Margaret Atwood’s novel THE HANDMAID’S TALE has been considered a classic of dystopian fiction since it was first published in 1985. It is set in a near-future where a quasi-religious, fascist government has taken over. The subjugation of women by men is absolute. Fertility is rare. Women who can bear children are taken by powerful men as “handmaids” who are impregnated in a ceremony that involves not only the men, but their infertile wives.
THE HANDMAID’S TALE has been adapted as a 1990 film and a 2000 opera. Now it is a series on Hulu, starring Elisabeth Moss as June, renamed Offred by her captors and sent to live as a handmaid in the home of Commander Fred Waterford (Joseph Fiennes) and his wife Serena (Yvonne Strahovski). June was previously married; her husband was murdered by the regime, but she secretly hopes to be reunited with her young daughter.
Los Angeles native Moss is a six-time Emmy nominee for her work as ‘50s/’60s ad woman Peggy Olson in MAD MEN. She also played Zoey Bartlet, daughter of Martin Sheen’s President Josiah Bartlet, on THE WEST WING. More recently, she played Robin Griffin, a troubled and abused Australian police detective working in New Zealand, in the miniseries TOP OF THE LAKE.
ASSIGNMENT X: You said you had read THE HANDMAID’s TALE novel earlier and thought it was great, and then this project came together …
ELISABETH MOSS: Yes.
AX: Do you feel there’s any kind of continuum from Robin Griffin in TOP OF THE LAKE to June in THE HANDMAID’S TALE?
AX: Because they’re both women who have these horrible things done to them, and then they come through it with a sort of determination …
MOSS: I think the correlation is, for me, I am interested in playing complex women. It doesn’t necessarily have to be strong women. I’m interested in complexity. So I feel like, for me, Robin has so much duality to her, she’s so strong yet vulnerable, smart yet naïve. And same with somebody like Peggy. I’m just drawn to that as an actress, I’m drawn to playing that. So I wouldn’t draw any direct line between them, but as an actor, yes, I’m interested in playing characters that are complex.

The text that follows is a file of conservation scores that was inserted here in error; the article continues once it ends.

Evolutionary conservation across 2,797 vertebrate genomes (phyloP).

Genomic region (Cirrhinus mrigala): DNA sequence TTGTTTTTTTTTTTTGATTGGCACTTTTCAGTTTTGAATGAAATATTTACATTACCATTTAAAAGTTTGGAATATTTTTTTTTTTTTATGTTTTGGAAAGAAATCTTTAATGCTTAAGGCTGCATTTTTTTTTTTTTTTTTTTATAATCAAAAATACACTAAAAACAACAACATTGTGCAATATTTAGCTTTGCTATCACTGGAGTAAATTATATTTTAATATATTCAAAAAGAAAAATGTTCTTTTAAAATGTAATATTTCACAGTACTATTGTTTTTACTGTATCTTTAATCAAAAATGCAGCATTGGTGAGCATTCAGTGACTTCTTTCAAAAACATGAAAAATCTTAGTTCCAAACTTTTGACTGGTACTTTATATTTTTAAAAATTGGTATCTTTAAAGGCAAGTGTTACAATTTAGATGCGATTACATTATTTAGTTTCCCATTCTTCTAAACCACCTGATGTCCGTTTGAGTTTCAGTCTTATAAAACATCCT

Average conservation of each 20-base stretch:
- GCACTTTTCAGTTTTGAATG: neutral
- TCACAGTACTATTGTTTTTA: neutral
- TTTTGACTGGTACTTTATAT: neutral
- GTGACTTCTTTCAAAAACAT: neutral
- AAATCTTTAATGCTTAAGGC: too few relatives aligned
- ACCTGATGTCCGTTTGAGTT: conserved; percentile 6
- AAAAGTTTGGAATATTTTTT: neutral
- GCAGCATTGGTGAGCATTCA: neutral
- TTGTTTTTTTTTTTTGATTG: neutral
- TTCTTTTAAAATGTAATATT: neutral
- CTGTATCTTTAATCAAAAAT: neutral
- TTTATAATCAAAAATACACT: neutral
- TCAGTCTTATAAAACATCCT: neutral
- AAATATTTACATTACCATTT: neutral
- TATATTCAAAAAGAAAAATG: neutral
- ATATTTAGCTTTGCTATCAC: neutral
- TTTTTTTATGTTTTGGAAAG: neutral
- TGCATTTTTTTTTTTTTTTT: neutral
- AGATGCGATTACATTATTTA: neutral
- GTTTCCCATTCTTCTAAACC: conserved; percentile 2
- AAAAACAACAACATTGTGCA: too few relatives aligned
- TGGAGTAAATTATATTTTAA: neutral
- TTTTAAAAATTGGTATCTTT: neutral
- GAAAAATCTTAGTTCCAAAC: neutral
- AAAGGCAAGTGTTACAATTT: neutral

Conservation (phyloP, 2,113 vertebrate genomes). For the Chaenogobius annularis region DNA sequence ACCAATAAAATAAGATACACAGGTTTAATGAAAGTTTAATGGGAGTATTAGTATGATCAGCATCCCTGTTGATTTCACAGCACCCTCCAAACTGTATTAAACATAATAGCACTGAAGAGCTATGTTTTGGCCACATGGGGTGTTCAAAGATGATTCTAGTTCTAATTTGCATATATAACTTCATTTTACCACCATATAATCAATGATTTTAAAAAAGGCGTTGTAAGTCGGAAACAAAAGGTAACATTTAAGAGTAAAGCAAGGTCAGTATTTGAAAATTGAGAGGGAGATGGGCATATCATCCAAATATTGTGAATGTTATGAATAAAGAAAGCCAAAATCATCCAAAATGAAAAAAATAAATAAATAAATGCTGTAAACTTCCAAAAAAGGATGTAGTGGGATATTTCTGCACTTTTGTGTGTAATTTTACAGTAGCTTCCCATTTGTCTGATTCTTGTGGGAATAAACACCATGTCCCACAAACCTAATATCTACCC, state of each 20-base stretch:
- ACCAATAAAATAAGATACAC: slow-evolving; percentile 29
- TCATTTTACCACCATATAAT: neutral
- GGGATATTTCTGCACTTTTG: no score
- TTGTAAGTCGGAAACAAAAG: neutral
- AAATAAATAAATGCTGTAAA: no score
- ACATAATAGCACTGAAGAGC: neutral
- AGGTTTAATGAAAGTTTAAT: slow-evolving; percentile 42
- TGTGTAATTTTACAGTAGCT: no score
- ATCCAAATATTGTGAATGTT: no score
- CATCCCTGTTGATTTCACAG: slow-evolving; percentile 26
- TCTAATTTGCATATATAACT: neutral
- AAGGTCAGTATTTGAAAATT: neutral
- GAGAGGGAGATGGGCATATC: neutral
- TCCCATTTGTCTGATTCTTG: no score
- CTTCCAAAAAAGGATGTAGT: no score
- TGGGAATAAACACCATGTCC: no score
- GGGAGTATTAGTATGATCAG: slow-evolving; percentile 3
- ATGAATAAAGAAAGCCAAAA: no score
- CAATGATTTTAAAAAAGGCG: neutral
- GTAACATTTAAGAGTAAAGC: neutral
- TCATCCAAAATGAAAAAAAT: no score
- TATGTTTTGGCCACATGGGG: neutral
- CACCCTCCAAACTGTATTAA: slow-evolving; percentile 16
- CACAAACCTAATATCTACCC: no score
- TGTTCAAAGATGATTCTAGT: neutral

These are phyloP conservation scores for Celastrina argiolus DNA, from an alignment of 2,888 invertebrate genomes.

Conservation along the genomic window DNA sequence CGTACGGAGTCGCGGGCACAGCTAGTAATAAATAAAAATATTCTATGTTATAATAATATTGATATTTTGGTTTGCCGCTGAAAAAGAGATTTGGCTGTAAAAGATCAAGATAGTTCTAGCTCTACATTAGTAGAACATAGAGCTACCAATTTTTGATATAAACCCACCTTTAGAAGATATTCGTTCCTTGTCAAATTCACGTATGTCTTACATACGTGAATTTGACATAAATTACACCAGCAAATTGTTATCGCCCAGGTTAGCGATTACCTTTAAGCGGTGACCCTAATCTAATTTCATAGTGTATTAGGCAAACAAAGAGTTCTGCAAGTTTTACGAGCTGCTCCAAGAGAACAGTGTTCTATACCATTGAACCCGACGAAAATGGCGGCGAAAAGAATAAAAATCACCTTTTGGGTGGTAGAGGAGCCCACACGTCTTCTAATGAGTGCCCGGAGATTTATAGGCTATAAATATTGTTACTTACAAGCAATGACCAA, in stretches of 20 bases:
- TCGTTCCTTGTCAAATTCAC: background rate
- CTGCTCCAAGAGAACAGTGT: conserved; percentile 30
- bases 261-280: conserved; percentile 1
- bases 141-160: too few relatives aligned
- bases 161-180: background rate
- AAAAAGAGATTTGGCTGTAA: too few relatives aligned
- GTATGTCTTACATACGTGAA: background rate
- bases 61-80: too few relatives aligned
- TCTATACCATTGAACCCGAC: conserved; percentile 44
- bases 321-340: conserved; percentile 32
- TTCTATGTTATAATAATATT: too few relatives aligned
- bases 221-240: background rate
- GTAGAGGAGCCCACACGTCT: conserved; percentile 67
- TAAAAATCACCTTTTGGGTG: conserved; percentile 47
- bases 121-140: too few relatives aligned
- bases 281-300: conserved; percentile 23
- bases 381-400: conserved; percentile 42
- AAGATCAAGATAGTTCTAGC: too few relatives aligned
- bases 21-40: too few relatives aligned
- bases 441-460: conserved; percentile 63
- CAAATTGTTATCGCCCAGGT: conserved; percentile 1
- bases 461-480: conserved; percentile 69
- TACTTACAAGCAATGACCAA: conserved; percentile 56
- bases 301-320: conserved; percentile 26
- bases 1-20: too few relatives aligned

AX: How is it dealing with that nun-like handmaid costume?
MOSS: It’s so comfortable. Which was our intention when we made it. I said, “I need this to be so comfortable, I need this to be something that I cannot wait to put on every day. I want it to be something that women want to wear.” [During filming], I wear it almost all day, every day, and I needed it to be something that was comfortable. So they intentionally made me that.
AX: How is it playing the scenes where June is being a mother to daughter Hannah, who is played by Jordana Blake?
MOSS: She’s an angel, and she’s so professional, and smart, and sassy, and she’ll be joking around about something, and then you’ll say “Action,” and she just drops right into it. So we got really, really lucky, because working with children can be difficult, and we’re so lucky to have her.
AX: Alexis Bledel plays Ofglen, another significant handmaid in the story. In real life, she is married to your MAD MEN costar Vincent Kartheiser. Did you suggest Alexis Bledel for the role?
MOSS: Not at all. It came up completely randomly as a name for Ofglen, and [executive producer/series adapter] Bruce Miller asked me what I thought about her for Ofglen, and I said, “She’s absolutely perfect. She’s also one of the nicest people, and she’s so great to work with.” So it was totally random.
AX: The story is told from June’s point of view, so you do a lot of voiceover work for the series. Do you gear up any differently to do the voiceovers than you do your on-camera scenes?
MOSS: No. What’s great is now what we’re doing, what we didn’t do in the very, very beginning – the voiceover that you hear in Episode 1 has been recorded after we shot it. We did do one that was before we shot it, and scrapped it. We realized it was very important to shoot the scenes first, for obvious reasons. There does take some gearing up – I do consider it as much of a performance as when I’m on camera and I treat it that way, being in a certain place, being in a certain head space.
AX: What’s different for you about THE HANDMAID’S TALE than other projects you’ve done? I mean, this would always be timely, but right now, it’s like, if it didn’t exist, you’d have to invent it with everything going on in this country.
MOSS: Yes. What’s different is, I would never be a copywriter in the ‘60s. I would never be a detective in Australia. If there was a Gilead regime in America, I would be a handmaid. That’s what’s different. That’s what struck my heart when I read it is, I don’t have a child, I would like to, but I would be her, and I feel that’s what’s different for me. It’s closer to me in that way than any character I’ve played.
AX: Do you have any other projects going on that we should know about?
MOSS: The second season of TOP OF THE LAKE. We shot that last year.
AX: And what would you most like people to know about THE HANDMAID’S TALE?
MOSS: Oh, I think that it is for people who have read the book and for people who have not read the book – it is for men, it is for women, it is for every race, creed, religion and country. It is a human story, ultimately.
This interview was conducted during Hulu’s portion of the Television Critics Association (TCA) winter 2017 press tour at Pasadena, California’s Langham-Huntington Hotel.
Article Source: Assignment X
Article: THE HANDMAID’S TALE Elisabeth Moss on the new Hulu series – Exclusive Interview